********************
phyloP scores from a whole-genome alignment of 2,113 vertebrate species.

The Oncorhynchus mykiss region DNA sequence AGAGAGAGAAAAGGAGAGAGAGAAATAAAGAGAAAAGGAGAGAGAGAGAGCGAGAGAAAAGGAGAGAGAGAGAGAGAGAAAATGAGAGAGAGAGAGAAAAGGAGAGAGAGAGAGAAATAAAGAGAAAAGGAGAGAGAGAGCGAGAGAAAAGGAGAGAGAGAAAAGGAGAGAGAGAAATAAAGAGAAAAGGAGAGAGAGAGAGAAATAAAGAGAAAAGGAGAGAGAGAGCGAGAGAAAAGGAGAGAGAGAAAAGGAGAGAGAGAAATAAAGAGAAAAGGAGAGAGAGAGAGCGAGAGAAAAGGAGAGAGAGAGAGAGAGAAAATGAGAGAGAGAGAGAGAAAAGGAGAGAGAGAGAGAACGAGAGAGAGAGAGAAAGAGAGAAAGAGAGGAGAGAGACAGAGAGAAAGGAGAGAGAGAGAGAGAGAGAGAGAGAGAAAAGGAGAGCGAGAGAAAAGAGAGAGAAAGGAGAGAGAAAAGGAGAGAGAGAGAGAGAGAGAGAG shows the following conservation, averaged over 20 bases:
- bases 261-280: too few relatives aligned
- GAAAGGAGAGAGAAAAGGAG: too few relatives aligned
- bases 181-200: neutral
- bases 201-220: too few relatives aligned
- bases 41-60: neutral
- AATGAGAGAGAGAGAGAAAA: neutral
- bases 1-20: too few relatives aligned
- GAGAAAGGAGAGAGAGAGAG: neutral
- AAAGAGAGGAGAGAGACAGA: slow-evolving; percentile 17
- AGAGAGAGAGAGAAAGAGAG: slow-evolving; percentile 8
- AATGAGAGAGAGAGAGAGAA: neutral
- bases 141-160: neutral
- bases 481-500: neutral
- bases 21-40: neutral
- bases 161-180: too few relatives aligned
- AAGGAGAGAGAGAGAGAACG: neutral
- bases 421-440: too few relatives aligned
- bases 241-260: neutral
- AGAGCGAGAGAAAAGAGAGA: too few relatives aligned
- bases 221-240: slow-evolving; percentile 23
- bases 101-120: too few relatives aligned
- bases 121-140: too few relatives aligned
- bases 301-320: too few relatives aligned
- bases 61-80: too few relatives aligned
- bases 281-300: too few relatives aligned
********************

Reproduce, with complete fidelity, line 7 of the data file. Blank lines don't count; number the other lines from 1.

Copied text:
- bases 41-60: neutral